- Maintenance Objective Setting: This module will present the various business
plans needed for an effective maintenance organization, including examples.
Participants will have an opportunity to discuss the policies and plans their
organizations have in place.
- Work Selection: Procedures for screening work requests and how work should be
prioritized will be discussed. Risk-based decision-making will be included,
integrating different risk matrices. Also, cost benefit analysis will be reviewed and
how it can be used to prioritize work.
- Work Planning and Scheduling: The roles and responsibilities of planners and
schedulers are presented, plus the procedures for performing both activities. The
discussion will include the staffing and criteria for effective planning and what should
be included in an effective work plan. Also included will be some metrics for
- Work Execution: Different contracting approaches are presented along with the
objectives of work execution. An example roles and responsibilities list for
supervisors is included.
- Stewardship: This section covers the activities normally employed to ensure
maintenance objectives are achieved. Performance metrics are also reviewed with
target values for business, system, and functional indicators.
- Continuous R&M Improvement: Activities to improve reliability performance are
reviewed, including several techniques for performing failure analysis. When to do
and when not to do a failure analysis is discussed.
This session introduces a number of techniques and tools for maintenance
improvement. Specific tools that will be discussed are Reliability Centered
Maintenance, Life Cycle Cost Analysis, and various monitoring techniques. Human
reliability and its influence on plant operability will be reviewed.
- Life Cycle Cost Analysis: What LCCA is and the methodology for applying the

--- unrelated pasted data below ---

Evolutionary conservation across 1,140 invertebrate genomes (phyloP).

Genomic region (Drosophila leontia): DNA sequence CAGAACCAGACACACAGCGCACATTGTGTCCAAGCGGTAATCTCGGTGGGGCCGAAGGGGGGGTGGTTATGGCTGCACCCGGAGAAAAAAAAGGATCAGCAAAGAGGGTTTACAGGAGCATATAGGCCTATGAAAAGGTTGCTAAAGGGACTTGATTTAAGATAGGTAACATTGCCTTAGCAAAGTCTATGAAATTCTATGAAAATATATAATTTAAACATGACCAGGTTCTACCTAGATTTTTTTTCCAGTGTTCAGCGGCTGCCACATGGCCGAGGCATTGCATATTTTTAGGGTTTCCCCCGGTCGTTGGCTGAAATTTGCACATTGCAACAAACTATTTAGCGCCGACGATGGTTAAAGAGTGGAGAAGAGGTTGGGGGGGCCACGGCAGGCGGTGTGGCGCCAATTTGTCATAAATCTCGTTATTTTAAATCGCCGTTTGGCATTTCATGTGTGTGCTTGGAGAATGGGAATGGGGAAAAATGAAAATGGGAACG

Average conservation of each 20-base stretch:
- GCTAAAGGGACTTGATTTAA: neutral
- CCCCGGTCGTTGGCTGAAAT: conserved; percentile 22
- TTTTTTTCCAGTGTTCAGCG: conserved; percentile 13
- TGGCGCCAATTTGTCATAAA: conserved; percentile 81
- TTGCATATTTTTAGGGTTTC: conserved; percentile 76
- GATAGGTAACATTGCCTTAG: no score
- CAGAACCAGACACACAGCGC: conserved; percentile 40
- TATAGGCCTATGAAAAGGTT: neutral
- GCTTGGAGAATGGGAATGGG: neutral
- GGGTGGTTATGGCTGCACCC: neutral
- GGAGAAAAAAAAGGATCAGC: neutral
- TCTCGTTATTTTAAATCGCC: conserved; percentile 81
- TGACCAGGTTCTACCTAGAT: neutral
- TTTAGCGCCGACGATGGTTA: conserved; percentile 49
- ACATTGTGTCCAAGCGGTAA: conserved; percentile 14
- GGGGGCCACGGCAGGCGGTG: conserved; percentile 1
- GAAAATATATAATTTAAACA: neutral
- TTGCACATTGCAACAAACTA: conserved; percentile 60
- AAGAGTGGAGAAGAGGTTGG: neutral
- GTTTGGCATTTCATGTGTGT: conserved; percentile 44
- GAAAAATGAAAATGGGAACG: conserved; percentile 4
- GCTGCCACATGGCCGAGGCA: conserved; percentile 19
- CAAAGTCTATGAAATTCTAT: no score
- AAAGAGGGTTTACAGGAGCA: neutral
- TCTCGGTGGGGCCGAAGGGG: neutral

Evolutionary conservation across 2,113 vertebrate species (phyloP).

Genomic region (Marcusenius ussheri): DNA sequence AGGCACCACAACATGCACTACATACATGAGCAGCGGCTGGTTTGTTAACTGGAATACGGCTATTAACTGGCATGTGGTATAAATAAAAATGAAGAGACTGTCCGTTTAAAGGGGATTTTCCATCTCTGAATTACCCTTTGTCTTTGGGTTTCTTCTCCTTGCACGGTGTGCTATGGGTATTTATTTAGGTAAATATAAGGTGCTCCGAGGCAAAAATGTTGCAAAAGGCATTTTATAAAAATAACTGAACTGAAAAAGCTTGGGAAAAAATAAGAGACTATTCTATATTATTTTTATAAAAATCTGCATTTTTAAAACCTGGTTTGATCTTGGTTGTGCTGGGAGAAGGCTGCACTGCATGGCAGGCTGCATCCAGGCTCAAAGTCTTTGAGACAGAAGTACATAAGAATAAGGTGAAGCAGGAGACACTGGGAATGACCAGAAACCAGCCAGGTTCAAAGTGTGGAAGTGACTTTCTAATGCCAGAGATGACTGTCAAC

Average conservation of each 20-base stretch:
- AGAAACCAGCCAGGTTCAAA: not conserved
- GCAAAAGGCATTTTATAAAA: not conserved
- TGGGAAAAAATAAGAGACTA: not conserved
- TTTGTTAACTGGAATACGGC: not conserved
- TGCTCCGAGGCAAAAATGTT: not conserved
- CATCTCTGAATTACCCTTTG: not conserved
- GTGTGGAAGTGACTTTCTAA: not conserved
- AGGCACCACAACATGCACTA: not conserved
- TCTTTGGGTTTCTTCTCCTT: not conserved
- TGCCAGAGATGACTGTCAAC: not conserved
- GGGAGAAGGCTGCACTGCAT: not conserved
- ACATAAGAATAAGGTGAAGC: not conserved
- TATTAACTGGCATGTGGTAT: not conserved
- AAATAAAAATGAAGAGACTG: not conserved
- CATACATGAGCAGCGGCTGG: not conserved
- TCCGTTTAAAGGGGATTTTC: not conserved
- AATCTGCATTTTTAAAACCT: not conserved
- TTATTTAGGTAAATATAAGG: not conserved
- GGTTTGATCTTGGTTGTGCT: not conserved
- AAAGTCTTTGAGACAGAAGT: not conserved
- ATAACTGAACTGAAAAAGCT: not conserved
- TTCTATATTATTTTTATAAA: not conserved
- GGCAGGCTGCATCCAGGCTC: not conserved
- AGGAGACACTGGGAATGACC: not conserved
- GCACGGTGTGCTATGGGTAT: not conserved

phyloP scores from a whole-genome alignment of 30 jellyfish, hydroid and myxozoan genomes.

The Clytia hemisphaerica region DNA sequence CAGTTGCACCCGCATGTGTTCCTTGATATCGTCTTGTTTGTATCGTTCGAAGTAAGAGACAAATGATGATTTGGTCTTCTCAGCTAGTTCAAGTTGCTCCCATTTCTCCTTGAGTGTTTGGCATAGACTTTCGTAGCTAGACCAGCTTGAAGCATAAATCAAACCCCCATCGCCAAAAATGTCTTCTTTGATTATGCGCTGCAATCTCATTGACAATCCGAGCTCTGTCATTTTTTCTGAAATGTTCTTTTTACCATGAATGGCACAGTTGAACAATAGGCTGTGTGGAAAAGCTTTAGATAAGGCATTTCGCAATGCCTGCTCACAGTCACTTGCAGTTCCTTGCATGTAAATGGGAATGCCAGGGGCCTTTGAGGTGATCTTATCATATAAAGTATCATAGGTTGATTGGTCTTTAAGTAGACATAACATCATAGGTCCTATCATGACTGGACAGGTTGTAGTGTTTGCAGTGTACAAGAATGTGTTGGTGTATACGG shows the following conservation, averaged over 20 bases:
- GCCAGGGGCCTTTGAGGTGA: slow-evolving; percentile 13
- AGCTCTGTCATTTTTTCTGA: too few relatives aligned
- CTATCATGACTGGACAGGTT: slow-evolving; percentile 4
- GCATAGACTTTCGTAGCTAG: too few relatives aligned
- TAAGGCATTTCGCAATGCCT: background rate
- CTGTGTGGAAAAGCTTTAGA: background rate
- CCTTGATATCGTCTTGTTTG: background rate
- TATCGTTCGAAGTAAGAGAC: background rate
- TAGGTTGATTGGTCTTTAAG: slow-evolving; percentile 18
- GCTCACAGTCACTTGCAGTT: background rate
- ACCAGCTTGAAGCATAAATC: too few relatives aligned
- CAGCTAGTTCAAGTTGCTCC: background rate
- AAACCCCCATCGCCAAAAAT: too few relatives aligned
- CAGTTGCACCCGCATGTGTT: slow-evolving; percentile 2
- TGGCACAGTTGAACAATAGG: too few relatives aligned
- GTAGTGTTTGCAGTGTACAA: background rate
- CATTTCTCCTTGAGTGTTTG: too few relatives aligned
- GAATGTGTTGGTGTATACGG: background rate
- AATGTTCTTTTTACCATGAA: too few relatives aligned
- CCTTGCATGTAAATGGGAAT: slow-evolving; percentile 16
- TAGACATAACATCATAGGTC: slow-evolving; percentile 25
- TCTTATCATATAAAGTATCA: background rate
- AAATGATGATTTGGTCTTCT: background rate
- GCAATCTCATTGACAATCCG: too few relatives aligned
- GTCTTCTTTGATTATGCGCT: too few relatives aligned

technique will be discussed. The time value of money and the timing for applying
LCCA will be presented. An example is included.
- Reliability Centered Maintenance: An introduction to RCM, including the history,
benefits, and procedure for performing an RCM analysis will be presented. As part
of the presentation, an example is included to help participants understand the work
process. The module ends with a discussion on how to implement the process.
- Monitoring Techniques: Two monitoring approaches that can be used to improve
equipment performance will be reviewed: condition-based techniques and analytical
tools. Various condition-based tools are discussed and the approaches for analyzing
equipment failure data are reviewed.
- Human Reliability: The cost of human reliability on a plant is presented and the
characteristics of what cause human unreliability. The emphasis is that human
reliability cannot be forgotten and must be considered in the design and engineering
of a plant and day-to-day operation.
- Wrap-up: A review of the expectations elicited at the initial session will be
reviewed and any follow-up to clarify the material presented.
Most of the modules will include discussion on what is happening at the
plants and how their operations compare to the material presented. Also, some
exercises will be included.
Course Duration – 3 days